Fear is recognized as the number one destroyer of many careers, businesses and inventions. And not surprisingly fear of failure is the greatest fear, for authors, a significant obstacle that stands between you and your goals.
More defined, writers are afraid of many things: poverty, obscurity, writing a dull book, writing a shallow one. Some are afraid their writing is too literate, while others fear that theirs is not literate enough. The list of authors’ fears goes on and on and is as varied as the writers themselves. It seems that every writers’ fear stems from the mother of all fears: What other people think of what they write. Fear of failure is an imagined threat – no more real than the boogy man under the bed.
When no one likes what you have written, you might become embarrassed, hurt, disappointed; hopefully not suicidal. Stop those fears right now. No matter how badly you feel, remember that your curiosity has been peaked and you have created something. Your writing will be forever drifting in that literary world, long after you are dead and gone. Be proud. Besides, you cannot please everyone. Not everyone will like everything you write – but some readers will love some of it. Writing, creating your own masterpiece (manuscript), and sharing your work is the first step. Pat yourself on the back. Your curiosity and imagination has come alive in your writing, so why do you care what anyone else thinks? You have given it your best shot and it is all that matters.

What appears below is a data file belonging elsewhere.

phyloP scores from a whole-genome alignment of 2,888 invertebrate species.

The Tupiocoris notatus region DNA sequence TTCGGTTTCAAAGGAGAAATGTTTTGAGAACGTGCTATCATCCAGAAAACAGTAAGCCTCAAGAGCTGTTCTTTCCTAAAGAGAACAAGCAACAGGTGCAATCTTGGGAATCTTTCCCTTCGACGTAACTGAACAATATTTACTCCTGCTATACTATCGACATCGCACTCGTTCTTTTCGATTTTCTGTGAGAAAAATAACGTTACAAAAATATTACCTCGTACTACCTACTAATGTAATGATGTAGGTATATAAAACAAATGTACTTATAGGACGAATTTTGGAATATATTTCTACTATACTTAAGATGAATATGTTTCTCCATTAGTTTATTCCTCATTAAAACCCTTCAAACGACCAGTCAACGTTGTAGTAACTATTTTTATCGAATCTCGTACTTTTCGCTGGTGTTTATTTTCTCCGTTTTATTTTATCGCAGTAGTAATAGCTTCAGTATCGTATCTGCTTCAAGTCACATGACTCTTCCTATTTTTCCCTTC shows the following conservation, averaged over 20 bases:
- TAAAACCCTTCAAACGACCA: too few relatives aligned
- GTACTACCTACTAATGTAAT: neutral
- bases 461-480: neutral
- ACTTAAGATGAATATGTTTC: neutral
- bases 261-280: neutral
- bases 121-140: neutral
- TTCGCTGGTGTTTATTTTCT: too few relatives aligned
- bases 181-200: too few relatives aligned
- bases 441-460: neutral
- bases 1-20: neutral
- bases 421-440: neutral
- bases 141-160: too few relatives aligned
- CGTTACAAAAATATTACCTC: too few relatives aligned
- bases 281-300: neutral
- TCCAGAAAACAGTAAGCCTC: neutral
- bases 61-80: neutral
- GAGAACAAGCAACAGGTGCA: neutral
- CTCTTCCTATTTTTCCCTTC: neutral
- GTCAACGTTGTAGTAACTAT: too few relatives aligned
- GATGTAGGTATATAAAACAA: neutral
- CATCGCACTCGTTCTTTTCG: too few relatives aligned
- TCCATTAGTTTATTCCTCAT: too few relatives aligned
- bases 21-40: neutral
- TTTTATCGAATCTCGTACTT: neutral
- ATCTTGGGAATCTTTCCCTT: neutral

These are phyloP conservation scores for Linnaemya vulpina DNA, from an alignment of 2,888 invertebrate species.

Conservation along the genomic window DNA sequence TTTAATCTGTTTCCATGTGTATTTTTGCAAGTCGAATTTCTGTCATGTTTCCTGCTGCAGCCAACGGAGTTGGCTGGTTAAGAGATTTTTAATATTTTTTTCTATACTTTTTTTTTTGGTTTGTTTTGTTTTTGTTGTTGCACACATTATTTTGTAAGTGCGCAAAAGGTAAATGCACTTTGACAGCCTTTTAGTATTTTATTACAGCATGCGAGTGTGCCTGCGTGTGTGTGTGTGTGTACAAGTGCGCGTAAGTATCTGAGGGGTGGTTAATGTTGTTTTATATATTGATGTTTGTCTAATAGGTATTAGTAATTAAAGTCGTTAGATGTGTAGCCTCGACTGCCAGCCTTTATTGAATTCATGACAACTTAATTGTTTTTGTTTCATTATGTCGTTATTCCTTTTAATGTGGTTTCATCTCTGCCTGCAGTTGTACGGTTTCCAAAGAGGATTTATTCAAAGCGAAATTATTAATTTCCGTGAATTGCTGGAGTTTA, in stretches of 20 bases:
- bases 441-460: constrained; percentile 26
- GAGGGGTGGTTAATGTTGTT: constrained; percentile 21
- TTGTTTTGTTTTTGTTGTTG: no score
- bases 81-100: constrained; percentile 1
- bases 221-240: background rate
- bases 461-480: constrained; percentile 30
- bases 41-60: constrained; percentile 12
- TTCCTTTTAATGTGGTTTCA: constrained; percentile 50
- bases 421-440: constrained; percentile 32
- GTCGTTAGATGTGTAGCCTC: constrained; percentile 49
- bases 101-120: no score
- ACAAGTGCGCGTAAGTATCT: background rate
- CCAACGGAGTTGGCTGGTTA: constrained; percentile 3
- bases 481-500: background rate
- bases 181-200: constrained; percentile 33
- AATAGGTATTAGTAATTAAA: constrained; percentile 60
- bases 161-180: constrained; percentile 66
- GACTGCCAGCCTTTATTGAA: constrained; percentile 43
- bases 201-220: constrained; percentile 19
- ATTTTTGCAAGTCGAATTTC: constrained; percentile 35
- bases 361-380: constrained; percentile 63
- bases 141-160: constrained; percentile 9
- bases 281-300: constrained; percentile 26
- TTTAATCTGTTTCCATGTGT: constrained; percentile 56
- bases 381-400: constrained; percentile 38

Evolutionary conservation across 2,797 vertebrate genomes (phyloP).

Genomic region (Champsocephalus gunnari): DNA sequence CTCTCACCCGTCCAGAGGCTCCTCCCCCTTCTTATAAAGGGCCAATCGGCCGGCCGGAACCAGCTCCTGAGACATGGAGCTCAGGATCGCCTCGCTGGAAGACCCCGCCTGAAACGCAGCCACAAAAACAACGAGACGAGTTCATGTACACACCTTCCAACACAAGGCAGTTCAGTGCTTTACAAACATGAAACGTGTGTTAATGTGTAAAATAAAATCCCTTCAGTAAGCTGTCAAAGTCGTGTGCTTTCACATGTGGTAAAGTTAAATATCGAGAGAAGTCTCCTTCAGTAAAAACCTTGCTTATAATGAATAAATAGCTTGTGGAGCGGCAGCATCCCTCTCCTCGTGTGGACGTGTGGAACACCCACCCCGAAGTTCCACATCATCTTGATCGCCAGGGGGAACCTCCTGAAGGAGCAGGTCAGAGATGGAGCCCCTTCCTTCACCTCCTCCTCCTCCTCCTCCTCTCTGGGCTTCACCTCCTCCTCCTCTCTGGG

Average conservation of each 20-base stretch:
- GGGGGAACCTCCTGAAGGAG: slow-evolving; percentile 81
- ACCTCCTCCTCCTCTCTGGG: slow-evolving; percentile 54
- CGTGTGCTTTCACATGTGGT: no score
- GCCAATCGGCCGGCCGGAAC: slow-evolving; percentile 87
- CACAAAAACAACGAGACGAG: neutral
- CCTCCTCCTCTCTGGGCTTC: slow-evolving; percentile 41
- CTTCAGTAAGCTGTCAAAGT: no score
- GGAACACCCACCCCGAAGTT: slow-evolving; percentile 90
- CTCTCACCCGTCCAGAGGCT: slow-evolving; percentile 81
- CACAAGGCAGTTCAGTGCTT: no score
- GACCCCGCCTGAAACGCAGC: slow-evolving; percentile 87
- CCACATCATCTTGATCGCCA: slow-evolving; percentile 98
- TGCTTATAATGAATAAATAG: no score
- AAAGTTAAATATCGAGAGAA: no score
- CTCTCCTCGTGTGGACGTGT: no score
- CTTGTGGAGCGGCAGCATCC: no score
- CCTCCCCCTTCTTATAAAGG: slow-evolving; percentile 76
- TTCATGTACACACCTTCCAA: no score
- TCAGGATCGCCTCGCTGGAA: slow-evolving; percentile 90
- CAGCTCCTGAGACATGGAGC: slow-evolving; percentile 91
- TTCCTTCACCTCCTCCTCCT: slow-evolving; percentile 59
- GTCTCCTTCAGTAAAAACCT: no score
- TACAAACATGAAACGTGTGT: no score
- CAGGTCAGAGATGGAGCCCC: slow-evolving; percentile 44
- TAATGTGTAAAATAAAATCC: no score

Tackling the fear of failure.
- identify fear whenever it visits you
- acknowledge fears without making them rule your thoughts, decisions and life
- focus on writing and what you’re writing instead of the results (in other words, focus on the journey, not the destination)
- replace fear with perfectionism
- don’t make things harder than they need to be
- do what scares you to conquer your fear
Creators of anxiety:
- Interviews can cause anxiety.
- Deadlines are not so much a fear as something that is hated.
- Reviews: you glow when reviews are positive. Emotional when the critiques are negative.
“Linda has published sixteen books. She blogs about the publishing world, posts useful tips on the challenges a writer faces, including marketing and promoting your work, how to build your online platform, how to get reviews and how to self-publish.”